"There are two main types of arguments: deductive and inductive. A deductive argument is an argument such that the premises provide (or appear to provide) complete support for the conclusion. An inductive argument is an argument such that the premises provide (or appear to provide) some degree of support (but less than complete support) for the conclusion. If the premises actually provide the required degree of support for the conclusion, then the argument is a good one. A good deductive argument is known as a valid argument and is such that if all its premises are true, then its conclusion must be true. If all the argument is valid and actually has all true premises, then it is known as a sound argument. If it is invalid or has one or more false premises, it will be unsound. A good inductive argument is known as a strong (or 'cogent') inductive argument. It is such that if the premises are true, the conclusion is likely to be true.

"A fallacy is, very generally, an error in reasoning. This differs from a factual error, which is simply being wrong about the facts. To be more specific, a fallacy is an 'argument' in which the premises given for the conclusion do not provide the needed degree of support. A deductive fallacy is a deductive argument that is invalid (it is such that it could have all true premises and still have a false conclusion). An inductive fallacy is less formal than a deductive fallacy. They are simply 'arguments' which appear to be inductive arguments, but the premises do not provided enough support for the conclusion. In such cases, even if the premises were true, the conclusion would not be more likely to be true."

So you can't really say that Ted's response rests on the assumption that Hyman's entire essay is a fallacy. You could try to point out errors in Ted's reasoning, or areas where he's dishonest or wrong about his facts. Here's what you'd have to do:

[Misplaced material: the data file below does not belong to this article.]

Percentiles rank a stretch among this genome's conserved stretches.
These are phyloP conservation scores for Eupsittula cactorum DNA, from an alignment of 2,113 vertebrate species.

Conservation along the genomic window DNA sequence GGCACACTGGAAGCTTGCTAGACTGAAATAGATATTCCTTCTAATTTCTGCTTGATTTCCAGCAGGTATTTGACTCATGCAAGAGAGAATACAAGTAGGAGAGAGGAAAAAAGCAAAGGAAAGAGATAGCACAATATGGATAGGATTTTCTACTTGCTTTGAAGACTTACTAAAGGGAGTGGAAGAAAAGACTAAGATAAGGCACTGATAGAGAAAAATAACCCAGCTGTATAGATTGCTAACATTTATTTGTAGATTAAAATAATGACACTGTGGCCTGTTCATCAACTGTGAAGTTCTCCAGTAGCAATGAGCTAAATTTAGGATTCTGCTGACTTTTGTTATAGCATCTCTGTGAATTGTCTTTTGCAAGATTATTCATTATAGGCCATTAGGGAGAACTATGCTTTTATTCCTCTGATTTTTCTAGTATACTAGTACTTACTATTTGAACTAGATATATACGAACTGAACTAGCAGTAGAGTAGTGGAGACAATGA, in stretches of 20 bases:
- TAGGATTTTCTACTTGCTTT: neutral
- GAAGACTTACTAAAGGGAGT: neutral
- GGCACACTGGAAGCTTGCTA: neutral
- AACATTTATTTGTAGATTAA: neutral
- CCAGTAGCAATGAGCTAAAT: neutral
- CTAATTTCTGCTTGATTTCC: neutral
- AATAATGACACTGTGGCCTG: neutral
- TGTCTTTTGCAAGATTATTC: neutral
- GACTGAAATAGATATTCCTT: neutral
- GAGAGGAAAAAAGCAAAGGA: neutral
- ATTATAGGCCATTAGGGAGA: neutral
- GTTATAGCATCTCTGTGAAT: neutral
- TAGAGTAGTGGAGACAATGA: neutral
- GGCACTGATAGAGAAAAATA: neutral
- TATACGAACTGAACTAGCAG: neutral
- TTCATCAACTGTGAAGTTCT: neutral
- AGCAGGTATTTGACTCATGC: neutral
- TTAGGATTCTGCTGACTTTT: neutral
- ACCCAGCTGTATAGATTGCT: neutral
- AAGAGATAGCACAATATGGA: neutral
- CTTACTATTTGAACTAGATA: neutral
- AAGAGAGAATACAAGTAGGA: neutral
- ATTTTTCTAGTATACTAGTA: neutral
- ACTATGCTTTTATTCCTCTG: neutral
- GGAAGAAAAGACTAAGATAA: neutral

1) Ted says, "The gist of the attack is that the ACLU is hypocritical for supporting protections for whistle blowers while at the same time considering organizational rules that would discourage members of the leadership from publicly criticizing each other." Do you disagree with this statement? Has Ted misunderstood Hyman's argument? If so, please tell us what Hyman's argument is, and how Ted has misrepresented it.

2) Ted says, "First, let’s note that Hyman is attacking the ACLU on a rule that doesn’t even exist yet. It’s a proposal that will be debated this month. Apparently Hyman is so short of ammunition that he has to attack the ACLU for rules they might pass at some time in the future." Is Ted wrong here? Are you (and Hyman) in a position to know that the ACLU has secretly already adopted this rule?

3) Second, Hyman’s analogy between the leadership of the ACLU doing self-policing of their statements and whistleblowers who reveal illegal activities of employers is ridiculous. What the ACLU is contemplating is a guideline about PR strategy... [I]t has nothing to do with actual whistleblowing, which involves the ability of employees to report the illegal or unethical dealings of employers without fear of retribution, not enforced public unanimity among an organization’s leadership in their public statements." Has Ted erred somewhere in his definition of the term "whistleblowing?" Do you think that, actually, an organization trying to project an image of unity and solidarity is in the same ethical area as a company firing a worker who reveals that the chemicals it's dumping into the river leads to lymphoma and leukemia? If so, why? (You'll need to be detailed with this one, as common sense suggests that one of these things is much worse than the other).

4) Ted says, "[T]he controversy over the ACLU document shredding comes down to a conflict between two legitimate values: public accountability and protecting privacy." Has he misrepresented this controversy? How?

5) Ted says, "Lastly, Hyman avoids the underlying issue: should whistleblowers be protected?" Is this a lie? Has Hyman actually articulated an opinion on this point? (Again, you'll have to be detailed-- and creative-- since we all know the answer to this one already).

As Hyman's Turtle says, simply posting an essay we've all read (or seen on TV) and saying, "I concur" does not refute Ted's rebuttal. Nor does mischaracterizing Ted's response by suggesting that his argument all hinges on the acceptance of a presumption that you do not accept. Ted uses logic and reason to point out the flaws in Hyman's arguments. If you want to be taken seriously when you disagree with him, you're going to have to do the same.

 
At 4:52 AM, Anonymous Anonymous said...

oh, brother,

we're back to sos-like tactics. nothing so boring as a completely cut-and-paste comment